The book starts out with a nun coming in to Brunetti's office basically telling him nothing more than that she has left her order because they do not join her in her belief that fi
...more
Susan
May 09, 2015 rated it it was amazing
Like Donna Leon's many other mysteries involving police Commissario Guido Brunetti, Quietly in Their Sleep has both a specific crime and a larger problem in society.

A young woman who has left her religious order after 12 years as a nun comes to Brunetti with her suspicions that wealthy, elderly patients in the nursing home where she worked were coerced to leave money to the home, to the order, or to the Catholic church. As Brunetti investigates, he learns about various forms of corruption withi
...more
Bill
Dec 25, 2016 rated it liked it
I have enjoyed every one of Donna Leon's Inspector Brunetti mysteries. Quietly in Their Sleep is the 5th book in the series and was as entertaining as all of the others. A nun, who looked after Brunetti's mother in a home, comes to see Brunetti. She has left her Order and tells Brunetti that she suspects that people in an old age home are being killed for their inheritance. She has little evidence but Brunetti starts to investigate.
The ex-nun is hit by a car and remains in a coma at a local hos
...more
Jeanette
Aug 30, 2016 rated it liked it
What a beginning! Observing his own feet for some time set upon a bottom drawer. It seems like half the world has jobs that do next to nothing for quotients of the day- I know mine sure did.

Ok and some delightful dialogue. Inheritance features large. It's springtime. And everyone is giving nice-nice to the clergy face front, and disdaining and snarking them in more jovial company.

It's extremely Italian. And all the laughter stops at the Consecration.

Seriously, most reviewers think this is Leon's
...more
Paulette
Dec 07, 2017 rated it it was amazing  ·  review of another edition
One of Leon's best. This novel takes on religion, specifically the Catholic Church, when a former nun mysteriously reports to Commissario Brunetti that she suspects several deaths at the nursing home she worked at are suspicious. At first Brunetti finds nothing to her claims; then when someone attempts to kill the ex-nun, he finds himself involved in a case that involves Opus Dei and some very corrupt priests. As a subplot, he and his wife Paola must confront their daughter, who is not doing wel ...more
« previous 1 3 4 5 6 7 8 9 next »
topics  posts  views  last activity   
Play Book Tag: Quietly in Their Sleep by Donna Leon - 4 stars 1 9 Oct 30, 2017 10:08PM  

Readers also enjoyed

  • A Better Man (Chief Inspector Armand Gamache, #15)
  • Rough Time in Nuala (The Inspector de Silva Mysteries #7)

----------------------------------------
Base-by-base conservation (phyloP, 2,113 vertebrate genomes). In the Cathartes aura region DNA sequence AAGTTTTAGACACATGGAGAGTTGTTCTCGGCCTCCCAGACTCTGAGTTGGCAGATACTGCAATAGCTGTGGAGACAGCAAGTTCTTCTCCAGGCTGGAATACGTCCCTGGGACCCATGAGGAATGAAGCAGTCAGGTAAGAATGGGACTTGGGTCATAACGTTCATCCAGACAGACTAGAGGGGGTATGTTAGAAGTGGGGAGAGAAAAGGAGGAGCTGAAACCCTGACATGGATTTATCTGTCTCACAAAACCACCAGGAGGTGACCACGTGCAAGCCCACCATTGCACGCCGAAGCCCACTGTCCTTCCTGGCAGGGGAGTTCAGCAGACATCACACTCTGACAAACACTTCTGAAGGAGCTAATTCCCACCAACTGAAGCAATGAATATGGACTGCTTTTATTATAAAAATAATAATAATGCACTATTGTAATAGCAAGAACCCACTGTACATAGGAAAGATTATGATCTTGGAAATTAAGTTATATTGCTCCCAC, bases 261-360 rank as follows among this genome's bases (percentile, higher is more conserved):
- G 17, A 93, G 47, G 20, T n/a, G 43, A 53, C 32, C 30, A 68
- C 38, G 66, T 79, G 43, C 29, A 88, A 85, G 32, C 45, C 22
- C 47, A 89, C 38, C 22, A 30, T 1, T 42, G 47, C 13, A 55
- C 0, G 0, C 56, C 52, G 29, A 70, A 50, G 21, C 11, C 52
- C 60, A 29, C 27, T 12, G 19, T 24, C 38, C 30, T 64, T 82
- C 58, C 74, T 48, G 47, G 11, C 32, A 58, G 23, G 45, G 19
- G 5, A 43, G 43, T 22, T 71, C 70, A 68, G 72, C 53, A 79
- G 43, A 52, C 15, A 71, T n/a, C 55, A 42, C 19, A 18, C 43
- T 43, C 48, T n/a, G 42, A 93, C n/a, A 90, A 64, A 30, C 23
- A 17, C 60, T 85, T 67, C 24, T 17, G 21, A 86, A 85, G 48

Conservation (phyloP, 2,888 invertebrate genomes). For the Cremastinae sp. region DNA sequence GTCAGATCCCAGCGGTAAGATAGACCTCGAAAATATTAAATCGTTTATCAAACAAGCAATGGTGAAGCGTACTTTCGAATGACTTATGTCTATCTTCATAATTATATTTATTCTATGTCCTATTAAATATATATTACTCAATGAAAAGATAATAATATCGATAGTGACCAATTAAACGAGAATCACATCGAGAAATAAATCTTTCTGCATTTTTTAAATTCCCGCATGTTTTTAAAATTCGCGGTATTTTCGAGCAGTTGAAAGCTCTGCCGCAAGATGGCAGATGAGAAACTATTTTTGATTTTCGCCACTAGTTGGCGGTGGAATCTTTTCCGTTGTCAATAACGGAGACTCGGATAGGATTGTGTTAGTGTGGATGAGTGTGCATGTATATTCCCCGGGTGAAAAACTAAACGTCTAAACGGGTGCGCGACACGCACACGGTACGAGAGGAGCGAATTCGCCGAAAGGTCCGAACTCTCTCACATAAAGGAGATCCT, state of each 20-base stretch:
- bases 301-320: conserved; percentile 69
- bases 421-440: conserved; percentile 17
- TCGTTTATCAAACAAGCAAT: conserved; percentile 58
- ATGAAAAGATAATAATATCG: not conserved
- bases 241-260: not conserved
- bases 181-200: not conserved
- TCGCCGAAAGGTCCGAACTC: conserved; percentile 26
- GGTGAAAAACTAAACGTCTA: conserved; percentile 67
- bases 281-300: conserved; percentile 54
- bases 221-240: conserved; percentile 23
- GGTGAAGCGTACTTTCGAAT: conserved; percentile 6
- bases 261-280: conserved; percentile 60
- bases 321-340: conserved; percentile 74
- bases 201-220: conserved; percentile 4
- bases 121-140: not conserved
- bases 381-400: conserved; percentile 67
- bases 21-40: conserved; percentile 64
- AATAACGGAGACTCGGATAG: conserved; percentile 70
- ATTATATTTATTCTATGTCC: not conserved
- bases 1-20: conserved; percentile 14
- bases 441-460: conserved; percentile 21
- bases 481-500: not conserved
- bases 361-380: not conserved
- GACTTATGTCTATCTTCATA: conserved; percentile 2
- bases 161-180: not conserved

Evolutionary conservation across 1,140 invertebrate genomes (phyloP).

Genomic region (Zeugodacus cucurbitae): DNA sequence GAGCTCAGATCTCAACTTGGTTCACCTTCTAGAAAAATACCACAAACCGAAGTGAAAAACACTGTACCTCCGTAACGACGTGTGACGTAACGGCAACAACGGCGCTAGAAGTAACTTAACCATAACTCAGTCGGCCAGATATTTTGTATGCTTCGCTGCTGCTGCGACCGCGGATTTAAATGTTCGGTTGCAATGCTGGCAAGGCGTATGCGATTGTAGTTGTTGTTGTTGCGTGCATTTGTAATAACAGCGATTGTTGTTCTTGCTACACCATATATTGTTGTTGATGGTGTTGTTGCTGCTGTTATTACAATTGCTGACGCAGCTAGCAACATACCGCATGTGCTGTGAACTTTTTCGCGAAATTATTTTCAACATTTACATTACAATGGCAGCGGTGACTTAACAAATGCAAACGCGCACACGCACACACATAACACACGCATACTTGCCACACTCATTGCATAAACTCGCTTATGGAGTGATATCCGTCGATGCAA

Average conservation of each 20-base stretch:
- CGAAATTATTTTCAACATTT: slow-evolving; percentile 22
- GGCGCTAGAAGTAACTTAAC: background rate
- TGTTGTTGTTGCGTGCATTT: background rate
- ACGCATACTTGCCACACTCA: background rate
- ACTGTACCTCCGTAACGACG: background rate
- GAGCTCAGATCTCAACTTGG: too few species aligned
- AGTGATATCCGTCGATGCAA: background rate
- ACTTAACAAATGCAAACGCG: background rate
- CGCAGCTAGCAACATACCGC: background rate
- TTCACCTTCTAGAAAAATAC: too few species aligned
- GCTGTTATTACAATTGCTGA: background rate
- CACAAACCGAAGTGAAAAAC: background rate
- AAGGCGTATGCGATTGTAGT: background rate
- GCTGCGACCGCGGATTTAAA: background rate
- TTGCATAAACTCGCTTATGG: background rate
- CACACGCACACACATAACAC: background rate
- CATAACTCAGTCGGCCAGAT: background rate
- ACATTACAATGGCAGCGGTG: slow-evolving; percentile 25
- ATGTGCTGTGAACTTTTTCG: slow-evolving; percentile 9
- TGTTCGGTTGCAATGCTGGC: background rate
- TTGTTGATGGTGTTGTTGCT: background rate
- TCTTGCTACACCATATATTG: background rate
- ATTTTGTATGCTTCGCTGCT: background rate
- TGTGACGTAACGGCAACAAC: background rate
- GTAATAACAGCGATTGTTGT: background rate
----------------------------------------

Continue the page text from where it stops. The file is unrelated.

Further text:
• Deadly Communion (Liebermann Papers, #5)
  • An Unkindness of Ravens (Inspector Wexford, #13)
  • The Body in the Castle Well (Bruno, Chief of Police #12)
  • A Bitter Feast (Duncan Kincaid & Gemma James, #18)
  • Voice of the Violin (Inspector Montalbano, #4)
  • A Cruel Deception (Bess Crawford, #11)
  • List Series: Donna Leon: Series Reading Order: The Waters of Eternal Youth, Guido Brunetti Books, Guido Brunetti Non-fiction Books, Standalone Novels, Non-fiction Books by Donna Leon
  • To the Land of Long Lost Friends (No. 1 Ladies' Detective Agency, #20)
  • The Terra-Cotta Dog (Inspector Montalbano, #2)
  • The Long Call (Two Rivers, #1)
  • Black Diamond (Bruno, Chief of Police, #3)
  • THE UMBRELLA MURDERS an enthralling crime mystery full of twists (Yorkshire Murder Mysteries Book 7)
  • The Talented Mr. Varg (Detective Varg, #2)
  • Constable on the Hill (Constable Nick Mystery #1)
  • Blue Christmas (Lord & Lady Hetheridge, #6)
  • A Taste for Vengeance (Bruno, Chief of Police, #11)
See similar books…
1,728 followers
Donna Leon (born September 29, 1942, in Montclair, New Jersey) is an American author of a series of crime novels set in Venice and featuring the fictional hero Commissario Guido Brunetti.

Donna Leon has lived in Venice for over twenty-five years. She has worked as a lecturer in English Literature for the University of Maryland University College - Europe (UMUC-Europe) in Italy, then as a Professor
...more

Other books in the series

Commissario Brunetti (1 - 10 of 29 books)
  • Death at La Fenice (Commissario Brunetti, #1)
  • Death in a Strange Country (Commissario Brunetti, #2)
  • Dressed for Death (Commissario Brunetti, #3)
  • Death and Judgment (Commissario Brunetti, #4)
  • Acqua Alta (Commissario Brunetti, #5)
  • A Noble Radiance (Commissario Brunetti, #7)
  • Fatal Remedies (Commissario Brunetti, #8)
  • Friends in High Places (Commissario Brunetti, #9)
  • A Sea of Troubles (Commissario Brunetti, #10)
  • Wilful Behaviour (Commissario Brunetti, #11)

Related Articles

We all have our reading bucket lists. James Mustich's 1,000 Books to Read Before You Die is bound to seriously expand that list wit...
103 likes · 53 comments
“We buy things. We wear them or put them on our walls, or sit on them, but anyone who wants to can take them away from us. Or break them.
...
Long after he's dead, someone else will own those stupid little boxes, and then someone after him, just as someone owned them before he did. But no one ever thinks of that: objects survive us and go on living. It's stupid to believe we own them. And it's sinful for them to be so important.”
5 likes
“And will knowing what she reads make you know who she is?”
“Can you think of a better way to tell?”
4 likes
More quotes…